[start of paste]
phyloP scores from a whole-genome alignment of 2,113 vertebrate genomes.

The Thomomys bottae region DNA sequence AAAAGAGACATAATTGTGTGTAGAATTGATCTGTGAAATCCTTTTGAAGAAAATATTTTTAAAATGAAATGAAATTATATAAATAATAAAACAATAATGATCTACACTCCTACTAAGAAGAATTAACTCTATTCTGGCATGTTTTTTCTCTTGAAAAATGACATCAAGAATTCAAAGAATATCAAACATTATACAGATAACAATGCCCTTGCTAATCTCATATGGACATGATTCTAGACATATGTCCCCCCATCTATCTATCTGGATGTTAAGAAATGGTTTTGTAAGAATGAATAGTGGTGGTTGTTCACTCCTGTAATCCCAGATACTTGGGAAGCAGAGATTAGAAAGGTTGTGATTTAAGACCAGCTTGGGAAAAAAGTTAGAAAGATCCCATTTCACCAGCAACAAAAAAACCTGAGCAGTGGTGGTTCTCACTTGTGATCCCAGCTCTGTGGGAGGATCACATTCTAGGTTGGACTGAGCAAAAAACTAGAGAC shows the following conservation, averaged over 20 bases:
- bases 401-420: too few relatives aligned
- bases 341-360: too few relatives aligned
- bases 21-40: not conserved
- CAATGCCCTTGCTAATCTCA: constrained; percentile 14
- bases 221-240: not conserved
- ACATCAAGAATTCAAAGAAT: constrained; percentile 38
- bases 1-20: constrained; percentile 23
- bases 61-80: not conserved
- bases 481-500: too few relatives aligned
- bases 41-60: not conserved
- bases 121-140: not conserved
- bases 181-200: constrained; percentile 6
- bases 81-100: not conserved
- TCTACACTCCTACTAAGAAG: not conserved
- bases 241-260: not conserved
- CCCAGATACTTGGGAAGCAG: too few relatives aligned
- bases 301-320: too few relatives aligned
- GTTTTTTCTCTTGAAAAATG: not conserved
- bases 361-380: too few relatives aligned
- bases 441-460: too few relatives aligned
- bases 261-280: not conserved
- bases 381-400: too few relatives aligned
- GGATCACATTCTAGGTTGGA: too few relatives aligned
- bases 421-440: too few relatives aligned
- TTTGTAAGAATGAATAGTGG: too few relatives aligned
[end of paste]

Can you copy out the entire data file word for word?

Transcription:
phyloP scores from a whole-genome alignment of 2,113 vertebrate genomes.

The Thomomys bottae region DNA sequence AAAAGAGACATAATTGTGTGTAGAATTGATCTGTGAAATCCTTTTGAAGAAAATATTTTTAAAATGAAATGAAATTATATAAATAATAAAACAATAATGATCTACACTCCTACTAAGAAGAATTAACTCTATTCTGGCATGTTTTTTCTCTTGAAAAATGACATCAAGAATTCAAAGAATATCAAACATTATACAGATAACAATGCCCTTGCTAATCTCATATGGACATGATTCTAGACATATGTCCCCCCATCTATCTATCTGGATGTTAAGAAATGGTTTTGTAAGAATGAATAGTGGTGGTTGTTCACTCCTGTAATCCCAGATACTTGGGAAGCAGAGATTAGAAAGGTTGTGATTTAAGACCAGCTTGGGAAAAAAGTTAGAAAGATCCCATTTCACCAGCAACAAAAAAACCTGAGCAGTGGTGGTTCTCACTTGTGATCCCAGCTCTGTGGGAGGATCACATTCTAGGTTGGACTGAGCAAAAAACTAGAGAC shows the following conservation, averaged over 20 bases:
- bases 401-420: too few relatives aligned
- bases 341-360: too few relatives aligned
- bases 21-40: not conserved
- CAATGCCCTTGCTAATCTCA: constrained; percentile 14
- bases 221-240: not conserved
- ACATCAAGAATTCAAAGAAT: constrained; percentile 38
- bases 1-20: constrained; percentile 23
- bases 61-80: not conserved
- bases 481-500: too few relatives aligned
- bases 41-60: not conserved
- bases 121-140: not conserved
- bases 181-200: constrained; percentile 6
- bases 81-100: not conserved
- TCTACACTCCTACTAAGAAG: not conserved
- bases 241-260: not conserved
- CCCAGATACTTGGGAAGCAG: too few relatives aligned
- bases 301-320: too few relatives aligned
- GTTTTTTCTCTTGAAAAATG: not conserved
- bases 361-380: too few relatives aligned
- bases 441-460: too few relatives aligned
- bases 261-280: not conserved
- bases 381-400: too few relatives aligned
- GGATCACATTCTAGGTTGGA: too few relatives aligned
- bases 421-440: too few relatives aligned
- TTTGTAAGAATGAATAGTGG: too few relatives aligned